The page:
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What B2C And B2B Customer Service Reps Can Learn From Each Other

What B2C And B2B Customer Service Reps Can Learn From Each Other

Though these worlds sometimes seem very far apart, it behooves those running customer support operations in either environment to make sure they look for inspiration and best practices from their counterparts.

A woman calls into a car company to complain about the car she purchased because the seats aren’t adjusting properly when installing her childrens’ car seats. At a supply chain firm, meanwhile, the customer support team gets an urgent question via email from the CEO of a mid-sized business that recently signed on as a customer.

Both the mom and the CEO are, in fact, the same person — but from a customer support standpoint, she has traditionally been approached from either a business-to-consumer (B2C) or business-to-business (B2B) context.

There are some obvious differences between B2C and B2B firms, of course. One is often the size of the purchase. While consumers may buy something at the mall that costs less than 10 dollars, a B2B firm might place an order worth thousands, even millions. B2B customers also tend to have specific procurement processes they need to work through in order to make a purchase. Consumers, on the other hand, usually only have to pull money or a credit card out of their wallet.

On of the other hand, the world of B2B has been increasingly disrupted by what some experts have dubbed the “consumerization” of enterprise IT. In other words, consumers who have gotten used to the ease of accessing products and services and interacting via social media are coming to expect the same kind of experience in their professional lives. This has caused all kinds of firms to rethink the way they market, sell and of course provide service to B2B customers.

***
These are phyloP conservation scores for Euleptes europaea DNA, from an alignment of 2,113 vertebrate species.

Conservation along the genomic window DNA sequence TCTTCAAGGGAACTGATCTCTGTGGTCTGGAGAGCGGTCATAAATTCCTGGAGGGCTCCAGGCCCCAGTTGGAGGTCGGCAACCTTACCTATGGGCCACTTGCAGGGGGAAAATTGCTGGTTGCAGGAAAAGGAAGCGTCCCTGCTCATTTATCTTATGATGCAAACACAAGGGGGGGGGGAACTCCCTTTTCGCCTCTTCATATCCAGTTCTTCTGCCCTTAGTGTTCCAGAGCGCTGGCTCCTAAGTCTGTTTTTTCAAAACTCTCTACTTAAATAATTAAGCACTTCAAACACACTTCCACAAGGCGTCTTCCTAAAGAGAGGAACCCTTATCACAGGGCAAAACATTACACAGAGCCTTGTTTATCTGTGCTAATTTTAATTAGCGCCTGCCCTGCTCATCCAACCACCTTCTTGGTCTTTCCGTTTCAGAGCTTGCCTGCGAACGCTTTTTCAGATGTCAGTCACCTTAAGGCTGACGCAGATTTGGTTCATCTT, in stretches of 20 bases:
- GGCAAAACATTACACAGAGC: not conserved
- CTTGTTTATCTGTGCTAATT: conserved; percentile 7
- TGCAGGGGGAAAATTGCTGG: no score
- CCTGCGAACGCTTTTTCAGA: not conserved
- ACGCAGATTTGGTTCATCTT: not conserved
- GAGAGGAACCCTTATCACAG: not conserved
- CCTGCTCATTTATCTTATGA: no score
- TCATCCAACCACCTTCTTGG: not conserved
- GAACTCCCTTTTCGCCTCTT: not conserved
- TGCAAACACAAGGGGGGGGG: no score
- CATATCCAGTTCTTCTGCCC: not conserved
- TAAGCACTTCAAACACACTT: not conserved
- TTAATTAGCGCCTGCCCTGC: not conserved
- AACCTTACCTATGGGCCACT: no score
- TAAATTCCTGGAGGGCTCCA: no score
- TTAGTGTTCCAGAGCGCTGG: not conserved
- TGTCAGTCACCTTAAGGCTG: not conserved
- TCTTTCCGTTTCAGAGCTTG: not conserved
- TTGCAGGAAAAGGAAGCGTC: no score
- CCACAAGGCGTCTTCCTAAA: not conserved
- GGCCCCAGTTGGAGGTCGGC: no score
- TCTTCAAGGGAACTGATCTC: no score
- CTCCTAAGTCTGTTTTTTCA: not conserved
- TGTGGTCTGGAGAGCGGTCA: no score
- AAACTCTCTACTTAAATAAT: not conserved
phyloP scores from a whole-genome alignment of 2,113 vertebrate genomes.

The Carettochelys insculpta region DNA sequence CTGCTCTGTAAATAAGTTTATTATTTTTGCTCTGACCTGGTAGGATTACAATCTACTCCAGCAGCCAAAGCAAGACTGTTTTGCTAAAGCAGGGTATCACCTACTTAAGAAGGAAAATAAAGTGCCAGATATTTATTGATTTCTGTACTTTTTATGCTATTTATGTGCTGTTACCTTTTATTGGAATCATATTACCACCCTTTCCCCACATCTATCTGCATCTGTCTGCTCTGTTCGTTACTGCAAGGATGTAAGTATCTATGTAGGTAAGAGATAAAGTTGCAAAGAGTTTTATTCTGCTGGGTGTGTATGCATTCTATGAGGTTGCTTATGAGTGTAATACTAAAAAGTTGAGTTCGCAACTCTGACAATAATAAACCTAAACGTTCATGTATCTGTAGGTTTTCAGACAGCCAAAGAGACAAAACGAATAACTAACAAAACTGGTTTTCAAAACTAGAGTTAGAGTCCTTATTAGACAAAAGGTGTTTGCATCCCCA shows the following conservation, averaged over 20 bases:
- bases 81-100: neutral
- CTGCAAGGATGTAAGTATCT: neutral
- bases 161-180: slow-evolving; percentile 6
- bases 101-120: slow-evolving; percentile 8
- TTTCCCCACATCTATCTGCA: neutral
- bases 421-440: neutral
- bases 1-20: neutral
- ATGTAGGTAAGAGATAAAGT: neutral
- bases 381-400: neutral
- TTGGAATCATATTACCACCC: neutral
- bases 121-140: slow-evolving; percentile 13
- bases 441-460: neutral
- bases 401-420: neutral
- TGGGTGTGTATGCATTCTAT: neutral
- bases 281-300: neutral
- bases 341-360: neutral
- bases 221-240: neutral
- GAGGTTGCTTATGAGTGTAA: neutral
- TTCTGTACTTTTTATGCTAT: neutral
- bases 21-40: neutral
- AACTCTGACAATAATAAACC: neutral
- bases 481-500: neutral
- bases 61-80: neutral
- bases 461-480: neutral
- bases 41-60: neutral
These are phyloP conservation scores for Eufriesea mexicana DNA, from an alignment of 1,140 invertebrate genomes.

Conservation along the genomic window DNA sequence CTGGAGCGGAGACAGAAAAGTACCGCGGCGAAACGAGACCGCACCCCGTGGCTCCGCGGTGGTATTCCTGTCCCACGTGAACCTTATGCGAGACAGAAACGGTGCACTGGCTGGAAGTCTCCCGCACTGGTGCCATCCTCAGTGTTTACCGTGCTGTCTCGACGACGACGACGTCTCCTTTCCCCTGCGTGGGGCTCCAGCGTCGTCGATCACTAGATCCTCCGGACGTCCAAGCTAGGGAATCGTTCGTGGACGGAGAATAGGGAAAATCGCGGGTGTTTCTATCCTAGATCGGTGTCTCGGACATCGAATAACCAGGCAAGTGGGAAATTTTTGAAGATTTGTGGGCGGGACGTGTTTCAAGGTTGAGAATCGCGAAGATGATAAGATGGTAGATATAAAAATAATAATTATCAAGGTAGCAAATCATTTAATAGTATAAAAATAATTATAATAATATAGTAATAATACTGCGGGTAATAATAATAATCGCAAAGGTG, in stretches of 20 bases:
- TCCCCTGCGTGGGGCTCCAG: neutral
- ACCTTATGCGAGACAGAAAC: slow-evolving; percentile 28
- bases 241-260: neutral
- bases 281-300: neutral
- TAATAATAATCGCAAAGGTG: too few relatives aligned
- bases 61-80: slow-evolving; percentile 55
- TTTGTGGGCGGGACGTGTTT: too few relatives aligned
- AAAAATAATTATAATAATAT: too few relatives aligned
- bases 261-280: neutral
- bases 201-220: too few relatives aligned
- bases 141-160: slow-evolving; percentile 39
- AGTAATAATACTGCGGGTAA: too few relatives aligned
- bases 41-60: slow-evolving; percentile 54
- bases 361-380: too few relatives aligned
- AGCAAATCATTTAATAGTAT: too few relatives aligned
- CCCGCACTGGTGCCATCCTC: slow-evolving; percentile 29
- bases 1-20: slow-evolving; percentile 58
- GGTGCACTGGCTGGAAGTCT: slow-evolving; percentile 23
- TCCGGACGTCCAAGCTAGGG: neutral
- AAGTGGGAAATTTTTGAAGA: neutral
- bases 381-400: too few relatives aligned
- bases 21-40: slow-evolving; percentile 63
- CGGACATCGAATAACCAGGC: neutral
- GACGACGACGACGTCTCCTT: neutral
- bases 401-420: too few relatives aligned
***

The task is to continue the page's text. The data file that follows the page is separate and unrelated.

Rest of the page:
B2C firms, on the other hand, have had to think carefully about the way they collect, store and manage all the data about consumers at their disposal, offering the kind of transparency and governance that an enterprise customer might expect.

Though these worlds sometimes seem very far apart, it behooves those running customer support operations in either environment to make sure they look for inspiration and best practices from their counterparts. The following list may help get you started:

B2B lesson: ‘customer’ may include more than one person

When you work in an enterprise, it’s rare that a single individual will be able to sign off on buying an expensive software application, IT equipment or even a large order of office furniture. Instead, they tend to work within a procurement team or buying committee, all of whom will weigh in with questions and articulate what they feel is important about the quality of the product and the kind of service they expect.

Consumers, on the other hand, may look more like solo buyers, but don’t be fooled. Buying something as simple as a TV set can involve input from multiple family members, for example. A purchase like a house will almost always involve multiple people. Sometimes even extended family members are weighing in behind the scenes, especially if they’re lending money to help with a big-ticket item.